Falling remedy: Stay balanced, stay healthy
By Joe Black | (email@example.com)
Maybe it’s all those candles on the birthday cake but geriatric concerns are quickly becoming joeblack concerns. Maybe it’s the nature of my work too.
Anyway, I do know one of the greatest fears of those that are older is a fear of falling.
And it’s a legitimate fear, with over 2 million people falling every year in this country alone.
One of the tragic consequences of a fall is a broken hip. For those with already compromised health (the elderly are chief among those), that can be bad news. Probably 25 percent of those that break a hip will die within a year of their injury.
So what can be done about it? Can we really do anything to prevent falls?
Oh yeah. Lots.
First up is staying physically active. Not only does this give us stronger bones and muscles, it gives us better balance — but more on that in a minute. Staying active means staying engaged in the community, staying active in your neighborhood, and exercising regularly. Your exercise regime should include strength training. I’ve said many times, it is more important to lift weights at 70 than it is at 30.
Osteoporosis is a real problem as we age, especially for women. Weight-bearing activities (running, walking, hiking) can have a huge impact on the development of osteoporosis. One of the side effects of that is that if you do fall, your bones are stronger and can maybe withstand a fall without breaking.
Get rid of the vanity. I strongly recommended to a patient not long ago that she begin using a cane. After a series of falls and health issues that guaranteed more, it just seemed prudent. Her refusal was quick and adamant. A cane would not fit in with her “image.”
Having something, anything to aid in balance might just prevent a fall. It’s not that much different from the hiking sticks that folks of all ages carry. Maybe I should start recommending hiking poles instead of canes for some folks.
Bifocals (or progressive lens or whatever it is that you might have) contribute to falls. The bottom of those lenses are made to allow you to see things up close. The ground or the floor is blurry when you look down through them. I don’t wear mine when I go hiking. I need to see the ground below me.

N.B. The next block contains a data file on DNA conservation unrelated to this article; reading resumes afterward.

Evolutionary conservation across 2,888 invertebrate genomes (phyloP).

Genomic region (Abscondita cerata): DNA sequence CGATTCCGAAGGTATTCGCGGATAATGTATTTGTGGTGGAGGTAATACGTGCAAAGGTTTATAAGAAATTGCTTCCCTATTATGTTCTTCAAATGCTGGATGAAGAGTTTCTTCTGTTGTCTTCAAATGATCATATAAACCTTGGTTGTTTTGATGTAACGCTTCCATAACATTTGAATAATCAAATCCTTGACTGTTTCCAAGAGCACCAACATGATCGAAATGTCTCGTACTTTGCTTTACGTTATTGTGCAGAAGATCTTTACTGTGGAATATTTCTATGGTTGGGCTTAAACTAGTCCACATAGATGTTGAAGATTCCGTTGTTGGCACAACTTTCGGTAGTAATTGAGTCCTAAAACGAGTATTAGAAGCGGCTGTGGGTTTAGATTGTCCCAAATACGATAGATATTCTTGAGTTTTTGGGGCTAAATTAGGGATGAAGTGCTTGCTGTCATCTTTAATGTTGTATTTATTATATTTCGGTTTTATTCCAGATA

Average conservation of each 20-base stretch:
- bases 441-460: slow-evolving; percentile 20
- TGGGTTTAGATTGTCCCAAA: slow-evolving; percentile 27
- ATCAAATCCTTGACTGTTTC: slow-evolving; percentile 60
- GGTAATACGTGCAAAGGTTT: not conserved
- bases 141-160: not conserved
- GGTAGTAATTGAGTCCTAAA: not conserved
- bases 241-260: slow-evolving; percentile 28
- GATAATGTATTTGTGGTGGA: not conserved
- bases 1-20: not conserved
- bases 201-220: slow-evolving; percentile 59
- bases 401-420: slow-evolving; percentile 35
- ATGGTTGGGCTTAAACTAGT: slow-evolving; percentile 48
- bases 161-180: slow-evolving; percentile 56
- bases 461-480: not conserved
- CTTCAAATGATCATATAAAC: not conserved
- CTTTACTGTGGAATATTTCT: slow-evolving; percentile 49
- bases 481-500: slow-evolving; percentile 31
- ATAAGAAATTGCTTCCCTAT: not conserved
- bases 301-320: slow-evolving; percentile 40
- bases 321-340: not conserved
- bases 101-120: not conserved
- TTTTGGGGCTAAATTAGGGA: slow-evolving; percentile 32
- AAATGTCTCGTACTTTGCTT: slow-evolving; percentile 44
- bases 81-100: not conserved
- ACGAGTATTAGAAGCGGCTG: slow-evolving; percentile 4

The solution? Maybe smaller frames so that you can see below your glasses. Or just consciously looking below the lower rim. In any case, the visual input of seeing where you are stepping is a huge assist in falls prevention.
Finally, balance can be trained. If you are at significant risk, there are falls prevention programs available at many physical therapy clinics. Those programs really work. But for most, a few simple exercises performed daily at home can help your balance.
Start by standing on one foot. Sounds simple but time yourself — how long can you stand on one foot?
Or stand with your eyes closed. Be sure and have a family member available and some way of stabilizing yourself if you start to fall, such as a handrail (don’t depend on furniture).
Next, stand on one foot and close your eyes.
Or maybe stand on one foot and swing your arms from side to side. Get the picture? Put demands on your balance system and it gets better.
Stay sharp. Stay active. Stay balanced.
Joe Black, PT, DPT, SCS, ATC is a physical therapist and athletic trainer at Total Rehabilitation and is Manager of Outpatient Rehabilitation for Blount Memorial Hospital. Write to him at (firstname.lastname@example.org)